Canadian Imperial Bank of Commerce (TSX:CM) Stock: Should You Buy the Dip?

Canadian Imperial Bank of Commerce (TSX:CM) (NYSE:CM) took a hit after the latest earnings report. Is the pullback overdone?

Man considering whether to sell or buy

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Canadian Imperial Bank of Commerce (TSX:CM) (NYSE:CM) reported fiscal Q4 2018 earnings that missed analyst estimates for the first time in four years.

The numbers, as a whole, were very good, but the market sent the stock sharply lower as a result, and investors are wondering if the pullback might be overdone.

Let’s take a look at the current situation to see if this is a good opportunity to buy the bank for your portfolio.

Earnings results

CIBC reported adjusted fiscal Q4 net income of $1.36 billion, compared to $1.26 billion in Q4 2017, which is a solid 8% gain.

The Canadian personal and small business banking operations generated a 14% increase in adjusted net income. Canadian commercial banking and wealth management operations net income improved 15%. Capital markets profits slipped 2%, and the U.S. division saw adjusted net income rise 167%.

For the full fiscal year CIBC delivered a 10% increase in adjusted earnings per share, compared to 2017. Return on equity was 17.4%. Overall, these are decent numbers.


CIBC spent US$5 billion in 2017 to acquire Chicago-based PrivateBancorp in a move that helped diversify the bank’s revenue and earnings stream. The knock against CIBC is that the company is heavily reliant on the Canadian housing market, so management is focused on balancing out the exposure.

The U.S. group now generates about 17% of earnings, which is still lower than U.S. or international contributions for the other big Canadian banks, but it indicates that the company is moving in the right direction.

CIBC’s CEO has said further deals in the United States could be in the cards, especially in the wealth management sector.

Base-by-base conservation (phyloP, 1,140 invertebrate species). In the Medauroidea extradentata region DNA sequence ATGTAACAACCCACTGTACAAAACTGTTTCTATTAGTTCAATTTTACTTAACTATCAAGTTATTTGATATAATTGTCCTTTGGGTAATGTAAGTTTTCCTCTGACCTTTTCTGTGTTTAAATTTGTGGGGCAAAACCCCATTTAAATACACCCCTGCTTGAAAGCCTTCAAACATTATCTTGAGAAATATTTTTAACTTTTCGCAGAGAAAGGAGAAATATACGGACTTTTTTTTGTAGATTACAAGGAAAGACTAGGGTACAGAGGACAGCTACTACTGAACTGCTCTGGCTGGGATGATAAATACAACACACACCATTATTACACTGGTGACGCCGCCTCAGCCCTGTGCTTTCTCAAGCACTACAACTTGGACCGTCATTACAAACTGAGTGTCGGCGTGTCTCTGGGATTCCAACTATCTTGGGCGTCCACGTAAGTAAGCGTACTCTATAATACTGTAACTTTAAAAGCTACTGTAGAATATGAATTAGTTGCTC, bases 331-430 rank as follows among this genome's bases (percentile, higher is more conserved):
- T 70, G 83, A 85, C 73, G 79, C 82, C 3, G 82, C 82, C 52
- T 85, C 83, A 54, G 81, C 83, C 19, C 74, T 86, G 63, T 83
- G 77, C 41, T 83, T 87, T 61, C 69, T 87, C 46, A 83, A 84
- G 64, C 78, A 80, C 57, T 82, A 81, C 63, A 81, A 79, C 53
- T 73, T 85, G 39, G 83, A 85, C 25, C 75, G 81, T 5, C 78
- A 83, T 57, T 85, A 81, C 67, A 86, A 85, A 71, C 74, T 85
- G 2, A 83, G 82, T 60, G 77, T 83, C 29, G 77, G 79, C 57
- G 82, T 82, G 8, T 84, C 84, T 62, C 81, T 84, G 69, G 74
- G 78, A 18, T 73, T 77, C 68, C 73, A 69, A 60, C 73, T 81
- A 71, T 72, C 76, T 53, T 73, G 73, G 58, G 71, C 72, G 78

CIBC pays a quarterly dividend of $1.36 per share. At the time of writing, that’s good for an annualized yield of 4.8%.


CIBC has a large oil and gas lending portfolio when you look at the combined business and retail exposure. The latest woes in the energy sector might be having a negative impact on investor sentiment. If things get a lot worse in Alberta, CIBC could see defaults increase.

Across the country, CIBC finished fiscal Q4 with $202 billion in mortgage loans and $22 billion in home equity lines of credit. This is high on a relative basis compared to the larger Canadian banks. Rising interest rates are expected to put pressure on Canadian mortgage holders, so investors have to decide whether or not they think the Canadian housing market is headed for trouble.

CIBC finished the latest quarter with a CET1 ratio of 11.4%, which means the company is well capitalized and should be able to ride out a rough spell in house prices.

Should you buy?

At the time of writing the stock trades at $112 per share. That’s less than 10 times 12-month earnings. At this multiple, the stock appears very cheap, given the ongoing strength of the Canadian and U.S. economies, and the diversification of the revenue stream through the PrivateBancorp acquisition.

If you have some cash sitting on the sidelines, it might be worthwhile to start nibbling on CIBC on any further downside.

This article represents the opinion of the writer, who may disagree with the “official” recommendation position of a Motley Fool premium service or advisor. We’re Motley! Questioning an investing thesis — even one of our own — helps us all think critically about investing and make decisions that help us become smarter, happier, and richer, so we sometimes publish articles that may not be in line with recommendations, rankings or other content.

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